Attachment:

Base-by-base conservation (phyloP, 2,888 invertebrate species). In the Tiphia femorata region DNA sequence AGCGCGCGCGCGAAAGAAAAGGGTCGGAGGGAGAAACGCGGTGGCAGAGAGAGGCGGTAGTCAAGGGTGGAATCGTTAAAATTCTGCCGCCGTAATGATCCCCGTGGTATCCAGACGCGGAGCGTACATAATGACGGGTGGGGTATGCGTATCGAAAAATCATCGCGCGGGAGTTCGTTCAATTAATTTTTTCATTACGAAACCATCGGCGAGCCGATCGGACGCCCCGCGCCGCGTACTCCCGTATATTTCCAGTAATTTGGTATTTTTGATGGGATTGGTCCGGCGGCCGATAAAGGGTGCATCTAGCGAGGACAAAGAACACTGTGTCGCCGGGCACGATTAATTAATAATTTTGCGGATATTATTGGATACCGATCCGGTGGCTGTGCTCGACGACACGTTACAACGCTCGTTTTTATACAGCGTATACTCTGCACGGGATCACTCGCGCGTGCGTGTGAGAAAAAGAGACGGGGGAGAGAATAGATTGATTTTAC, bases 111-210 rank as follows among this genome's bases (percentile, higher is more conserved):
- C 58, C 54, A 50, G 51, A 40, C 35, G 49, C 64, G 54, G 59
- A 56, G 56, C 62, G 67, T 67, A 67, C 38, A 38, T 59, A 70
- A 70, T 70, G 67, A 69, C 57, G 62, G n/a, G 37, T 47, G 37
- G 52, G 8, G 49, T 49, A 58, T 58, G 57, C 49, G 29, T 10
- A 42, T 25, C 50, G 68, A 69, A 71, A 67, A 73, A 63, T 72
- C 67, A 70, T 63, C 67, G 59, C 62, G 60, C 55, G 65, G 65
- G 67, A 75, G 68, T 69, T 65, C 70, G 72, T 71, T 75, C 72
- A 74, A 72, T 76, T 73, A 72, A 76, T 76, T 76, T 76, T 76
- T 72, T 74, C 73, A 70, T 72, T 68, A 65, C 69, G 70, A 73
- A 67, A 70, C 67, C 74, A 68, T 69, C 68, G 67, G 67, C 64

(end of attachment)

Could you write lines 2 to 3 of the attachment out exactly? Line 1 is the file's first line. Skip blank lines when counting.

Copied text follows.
- C 58, C 54, A 50, G 51, A 40, C 35, G 49, C 64, G 54, G 59
- A 56, G 56, C 62, G 67, T 67, A 67, C 38, A 38, T 59, A 70